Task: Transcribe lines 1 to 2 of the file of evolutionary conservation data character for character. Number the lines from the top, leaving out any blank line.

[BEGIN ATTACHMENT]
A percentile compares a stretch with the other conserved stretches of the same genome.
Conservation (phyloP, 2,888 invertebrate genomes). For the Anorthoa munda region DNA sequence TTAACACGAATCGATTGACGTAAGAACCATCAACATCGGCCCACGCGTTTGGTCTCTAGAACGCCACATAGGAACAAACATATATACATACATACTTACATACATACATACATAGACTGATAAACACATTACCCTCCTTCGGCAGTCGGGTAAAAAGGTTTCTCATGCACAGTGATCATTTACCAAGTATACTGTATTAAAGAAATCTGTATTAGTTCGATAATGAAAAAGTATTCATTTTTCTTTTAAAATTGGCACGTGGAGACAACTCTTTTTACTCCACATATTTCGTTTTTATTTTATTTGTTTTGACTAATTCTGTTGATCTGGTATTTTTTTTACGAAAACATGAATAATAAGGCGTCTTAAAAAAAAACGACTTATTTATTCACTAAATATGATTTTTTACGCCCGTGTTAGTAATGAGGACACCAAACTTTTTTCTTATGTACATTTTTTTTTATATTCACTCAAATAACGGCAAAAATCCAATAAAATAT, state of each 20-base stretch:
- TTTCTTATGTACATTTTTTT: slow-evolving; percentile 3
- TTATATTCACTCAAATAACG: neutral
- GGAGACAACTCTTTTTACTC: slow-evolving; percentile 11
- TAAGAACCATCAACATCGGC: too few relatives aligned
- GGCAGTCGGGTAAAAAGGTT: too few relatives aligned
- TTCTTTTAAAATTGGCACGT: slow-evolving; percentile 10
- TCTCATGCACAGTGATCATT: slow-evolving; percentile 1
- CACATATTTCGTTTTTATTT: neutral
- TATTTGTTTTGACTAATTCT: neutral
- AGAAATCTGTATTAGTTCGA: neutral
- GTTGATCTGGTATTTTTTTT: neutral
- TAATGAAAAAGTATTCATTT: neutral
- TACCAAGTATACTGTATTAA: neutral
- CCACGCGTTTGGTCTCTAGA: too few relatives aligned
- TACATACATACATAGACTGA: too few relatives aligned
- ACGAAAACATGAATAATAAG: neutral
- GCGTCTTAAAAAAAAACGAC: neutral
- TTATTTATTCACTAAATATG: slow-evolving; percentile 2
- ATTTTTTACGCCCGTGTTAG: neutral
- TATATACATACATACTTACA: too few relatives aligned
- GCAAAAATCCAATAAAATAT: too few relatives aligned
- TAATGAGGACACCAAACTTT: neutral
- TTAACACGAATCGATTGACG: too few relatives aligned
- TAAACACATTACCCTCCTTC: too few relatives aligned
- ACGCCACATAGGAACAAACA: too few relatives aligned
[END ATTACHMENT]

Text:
A percentile compares a stretch with the other conserved stretches of the same genome.
Conservation (phyloP, 2,888 invertebrate genomes). For the Anorthoa munda region DNA sequence TTAACACGAATCGATTGACGTAAGAACCATCAACATCGGCCCACGCGTTTGGTCTCTAGAACGCCACATAGGAACAAACATATATACATACATACTTACATACATACATACATAGACTGATAAACACATTACCCTCCTTCGGCAGTCGGGTAAAAAGGTTTCTCATGCACAGTGATCATTTACCAAGTATACTGTATTAAAGAAATCTGTATTAGTTCGATAATGAAAAAGTATTCATTTTTCTTTTAAAATTGGCACGTGGAGACAACTCTTTTTACTCCACATATTTCGTTTTTATTTTATTTGTTTTGACTAATTCTGTTGATCTGGTATTTTTTTTACGAAAACATGAATAATAAGGCGTCTTAAAAAAAAACGACTTATTTATTCACTAAATATGATTTTTTACGCCCGTGTTAGTAATGAGGACACCAAACTTTTTTCTTATGTACATTTTTTTTTATATTCACTCAAATAACGGCAAAAATCCAATAAAATAT, state of each 20-base stretch: